So what does the Arizona Corporation Commission (ACC) do for an encore after effectively destroying net-metering in December?
Add two men whose long history of public service include minimal – if any – experience dealing with solar – or any energy-related issue, for that matter.
On Monday, the commission elected commissioner Thomas Forese as its new chairman and appointed Ted Vogt as its new executive director. While both men have served in the Arizona statehouse, neither has shown any particular interest in energy issues, beyond expanding and protecting business interests.
After a bruising three-year “Value of Solar” docket debate ended with the Commission effectively ending the state’s solar net-metering program – leading to fears the state’s blossoming rooftop-solar industry will grind to a screeching halt – it seems odd that the Commission would elect two men to lead them with so little experience in the energy field.
But with the discussions in Arizona now turning toward what the next step in dismantling the solar infrastructure in the state, the direction of the discussions are now in Vogt’s and Forese’s inexperienced hands.
The resumes of both Forese and Vogt indicate they won’t be focused on protecting the rights of solar customers as much as they will be focused on protecting and expanding profits for businesses, including the state’s utilities.
Chairman Forese is a relative newcomer to the commission, having been elected in 2014 to a four-year term. But, in keeping with his history as a serial Republican state legislator, he said earlier this year he would leave the commission after one term to run for the soon-to-be vacated state treasurer’s office.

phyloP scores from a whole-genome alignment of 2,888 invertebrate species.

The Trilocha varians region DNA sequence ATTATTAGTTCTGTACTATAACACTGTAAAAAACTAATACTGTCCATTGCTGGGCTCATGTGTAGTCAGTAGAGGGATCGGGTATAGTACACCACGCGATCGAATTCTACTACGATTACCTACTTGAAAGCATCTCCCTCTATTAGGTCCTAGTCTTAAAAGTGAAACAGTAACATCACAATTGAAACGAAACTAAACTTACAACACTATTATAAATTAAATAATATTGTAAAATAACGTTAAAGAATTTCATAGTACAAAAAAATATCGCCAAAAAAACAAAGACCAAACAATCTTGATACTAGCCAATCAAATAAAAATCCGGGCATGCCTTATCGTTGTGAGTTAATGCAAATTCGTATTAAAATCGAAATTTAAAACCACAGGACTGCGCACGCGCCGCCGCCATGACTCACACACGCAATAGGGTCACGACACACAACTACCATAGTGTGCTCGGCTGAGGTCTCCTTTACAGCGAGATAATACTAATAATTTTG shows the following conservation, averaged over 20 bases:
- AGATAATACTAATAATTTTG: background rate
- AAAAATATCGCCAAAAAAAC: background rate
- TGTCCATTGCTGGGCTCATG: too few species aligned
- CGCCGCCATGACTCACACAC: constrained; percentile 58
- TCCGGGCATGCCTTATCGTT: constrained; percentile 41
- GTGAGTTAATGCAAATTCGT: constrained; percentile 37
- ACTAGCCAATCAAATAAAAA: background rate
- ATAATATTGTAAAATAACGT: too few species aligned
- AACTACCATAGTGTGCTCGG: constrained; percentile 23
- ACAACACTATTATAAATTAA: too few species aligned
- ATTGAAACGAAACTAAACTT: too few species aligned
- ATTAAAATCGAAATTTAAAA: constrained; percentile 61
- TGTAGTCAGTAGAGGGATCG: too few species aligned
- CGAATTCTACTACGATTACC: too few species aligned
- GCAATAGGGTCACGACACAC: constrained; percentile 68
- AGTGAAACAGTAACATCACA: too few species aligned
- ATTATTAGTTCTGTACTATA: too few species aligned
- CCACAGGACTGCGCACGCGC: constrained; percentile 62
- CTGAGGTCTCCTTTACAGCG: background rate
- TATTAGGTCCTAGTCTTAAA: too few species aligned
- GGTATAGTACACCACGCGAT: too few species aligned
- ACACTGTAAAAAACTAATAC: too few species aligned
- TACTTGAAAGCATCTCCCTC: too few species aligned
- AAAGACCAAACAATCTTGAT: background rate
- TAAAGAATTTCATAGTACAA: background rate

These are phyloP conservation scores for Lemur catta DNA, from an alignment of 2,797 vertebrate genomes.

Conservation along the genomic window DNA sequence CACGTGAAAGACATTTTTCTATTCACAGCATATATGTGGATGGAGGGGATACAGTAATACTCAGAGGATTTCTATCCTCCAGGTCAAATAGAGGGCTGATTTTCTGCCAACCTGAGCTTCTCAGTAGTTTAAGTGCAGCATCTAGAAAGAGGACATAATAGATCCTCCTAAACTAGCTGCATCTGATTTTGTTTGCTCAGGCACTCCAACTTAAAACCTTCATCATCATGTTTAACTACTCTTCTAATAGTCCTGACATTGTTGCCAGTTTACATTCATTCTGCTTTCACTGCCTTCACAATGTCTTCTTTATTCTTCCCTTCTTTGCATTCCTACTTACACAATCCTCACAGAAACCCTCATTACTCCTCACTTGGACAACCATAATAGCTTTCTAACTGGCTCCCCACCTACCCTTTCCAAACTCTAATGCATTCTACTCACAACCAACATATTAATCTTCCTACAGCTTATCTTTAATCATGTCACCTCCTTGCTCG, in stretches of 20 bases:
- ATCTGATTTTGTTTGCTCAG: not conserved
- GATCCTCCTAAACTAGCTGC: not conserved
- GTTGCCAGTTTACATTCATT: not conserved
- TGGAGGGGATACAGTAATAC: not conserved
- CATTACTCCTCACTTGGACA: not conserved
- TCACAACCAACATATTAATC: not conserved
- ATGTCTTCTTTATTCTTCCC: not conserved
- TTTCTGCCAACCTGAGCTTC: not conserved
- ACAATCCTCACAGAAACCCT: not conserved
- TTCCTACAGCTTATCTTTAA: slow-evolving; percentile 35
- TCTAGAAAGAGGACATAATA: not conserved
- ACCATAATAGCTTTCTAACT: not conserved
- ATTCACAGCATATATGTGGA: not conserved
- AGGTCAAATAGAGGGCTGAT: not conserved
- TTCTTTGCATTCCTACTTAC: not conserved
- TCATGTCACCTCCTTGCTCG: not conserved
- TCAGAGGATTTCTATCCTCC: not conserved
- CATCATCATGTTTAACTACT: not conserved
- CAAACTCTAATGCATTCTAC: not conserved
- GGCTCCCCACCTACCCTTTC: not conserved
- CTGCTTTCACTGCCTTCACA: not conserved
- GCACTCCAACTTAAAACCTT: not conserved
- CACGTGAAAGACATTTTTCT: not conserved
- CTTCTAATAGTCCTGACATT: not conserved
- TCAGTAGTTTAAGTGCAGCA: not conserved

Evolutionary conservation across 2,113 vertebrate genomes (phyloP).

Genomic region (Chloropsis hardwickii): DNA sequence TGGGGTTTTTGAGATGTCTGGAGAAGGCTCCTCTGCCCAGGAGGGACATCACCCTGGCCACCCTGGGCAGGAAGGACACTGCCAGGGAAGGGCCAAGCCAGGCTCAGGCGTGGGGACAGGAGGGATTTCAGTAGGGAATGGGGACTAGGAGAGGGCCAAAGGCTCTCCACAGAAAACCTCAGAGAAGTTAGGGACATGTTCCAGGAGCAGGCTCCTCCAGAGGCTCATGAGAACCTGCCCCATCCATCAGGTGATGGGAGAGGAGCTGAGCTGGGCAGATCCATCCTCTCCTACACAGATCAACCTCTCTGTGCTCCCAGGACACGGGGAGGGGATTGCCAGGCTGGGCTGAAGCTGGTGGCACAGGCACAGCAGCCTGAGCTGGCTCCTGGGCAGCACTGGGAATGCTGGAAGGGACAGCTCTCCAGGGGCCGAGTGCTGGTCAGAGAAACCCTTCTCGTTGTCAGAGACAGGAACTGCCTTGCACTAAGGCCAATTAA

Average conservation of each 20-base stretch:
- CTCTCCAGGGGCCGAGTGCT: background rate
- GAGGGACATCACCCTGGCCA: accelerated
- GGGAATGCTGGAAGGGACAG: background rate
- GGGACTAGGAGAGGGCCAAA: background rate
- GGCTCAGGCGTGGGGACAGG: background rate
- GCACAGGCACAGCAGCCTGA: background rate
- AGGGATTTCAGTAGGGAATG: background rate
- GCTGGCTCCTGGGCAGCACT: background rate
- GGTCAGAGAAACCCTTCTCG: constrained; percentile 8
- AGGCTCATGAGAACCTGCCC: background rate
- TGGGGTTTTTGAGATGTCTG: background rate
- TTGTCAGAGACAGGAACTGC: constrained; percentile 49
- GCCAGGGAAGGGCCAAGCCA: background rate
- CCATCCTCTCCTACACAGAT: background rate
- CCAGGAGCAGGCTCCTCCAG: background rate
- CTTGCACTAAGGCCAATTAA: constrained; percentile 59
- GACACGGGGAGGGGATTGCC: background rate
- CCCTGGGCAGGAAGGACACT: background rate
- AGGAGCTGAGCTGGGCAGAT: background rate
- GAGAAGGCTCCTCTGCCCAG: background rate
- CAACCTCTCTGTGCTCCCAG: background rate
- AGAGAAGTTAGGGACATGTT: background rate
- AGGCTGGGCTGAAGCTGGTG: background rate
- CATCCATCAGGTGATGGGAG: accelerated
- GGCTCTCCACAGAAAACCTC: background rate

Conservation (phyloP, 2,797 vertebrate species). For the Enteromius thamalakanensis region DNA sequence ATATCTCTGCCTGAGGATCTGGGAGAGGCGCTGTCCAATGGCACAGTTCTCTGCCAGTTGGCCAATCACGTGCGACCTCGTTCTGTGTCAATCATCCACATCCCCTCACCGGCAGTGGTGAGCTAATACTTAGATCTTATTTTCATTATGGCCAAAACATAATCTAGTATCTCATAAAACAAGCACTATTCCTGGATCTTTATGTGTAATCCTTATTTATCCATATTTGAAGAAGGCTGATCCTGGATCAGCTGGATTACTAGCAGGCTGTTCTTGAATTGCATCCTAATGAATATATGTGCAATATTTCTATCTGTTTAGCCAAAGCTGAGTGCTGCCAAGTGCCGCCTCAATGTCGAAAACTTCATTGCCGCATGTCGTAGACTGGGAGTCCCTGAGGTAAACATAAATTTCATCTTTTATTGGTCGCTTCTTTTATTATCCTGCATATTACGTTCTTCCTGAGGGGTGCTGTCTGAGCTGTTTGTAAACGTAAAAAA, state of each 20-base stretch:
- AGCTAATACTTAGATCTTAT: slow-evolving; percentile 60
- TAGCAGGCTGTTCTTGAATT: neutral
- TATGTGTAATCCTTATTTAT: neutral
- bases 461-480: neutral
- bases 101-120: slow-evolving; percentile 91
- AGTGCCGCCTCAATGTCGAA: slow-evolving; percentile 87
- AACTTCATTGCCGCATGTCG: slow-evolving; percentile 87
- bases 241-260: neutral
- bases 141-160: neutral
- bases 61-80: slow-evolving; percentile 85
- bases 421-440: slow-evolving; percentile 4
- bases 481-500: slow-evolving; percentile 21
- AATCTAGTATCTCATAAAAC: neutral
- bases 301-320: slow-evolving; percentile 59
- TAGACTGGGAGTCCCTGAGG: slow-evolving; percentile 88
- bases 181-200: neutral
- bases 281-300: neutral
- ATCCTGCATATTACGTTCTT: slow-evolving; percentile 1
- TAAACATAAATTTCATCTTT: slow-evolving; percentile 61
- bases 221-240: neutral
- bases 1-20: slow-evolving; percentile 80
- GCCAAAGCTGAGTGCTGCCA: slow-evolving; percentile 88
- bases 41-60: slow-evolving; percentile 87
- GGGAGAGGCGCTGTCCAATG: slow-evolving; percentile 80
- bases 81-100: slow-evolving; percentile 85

During his two two-year terms in the statehouse (representing two different districts), Forese’s main interest appears to have been preparing for the next step in his upward spiraling political career. As Chairman of the House Commerce Committee, he focused on job creation. On the Commission, Forese has at least facilitated a series of rooftop-solar workshops, the only part of his resume containing energy experience.
Vogt’s resume is longer, but his energy experience is even thinner than Forese’s. After a five-year career as an investment banker, Vogt entered the Air Force as an intelligence officer and served in Iraq and Afghanistan. He then joined then-Secretary of Defense Donald Rumsfeld’s staff as a daily intelligence briefer.
Vogt served three years as an Arizona representative and led the state’s Department of Veterans’ Services before Monday’s appointment. His most notable legislative achievements focused on veterans’ issues and not on energy. He is also a member of the American Legislative Exchange Council (ALEC), a conservative policy shop whose anti-solar stances are legendary.
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I appreciate the author’s dedication to advancing solar as a source of electricity. I agree whole-heartedly that solar should be an integral part of providing electric power to residential, commercial and industrial customers wherever the sun shines as much as it does here in Arizona.
But the author has grossly mis-characterized the situation at the Arizona Corporation Commission:
1. Unlike what Nevada did (and subsequently reversed course somewhat), the AzCC did NOT destroy net metering, it will be unchanged for thousands of current customers with rooftop solar systems. And customers who install rooftop solar in the future will still benefit from net metering, albeit to a lesser (and far more reasonable) extent than most advocates had hoped.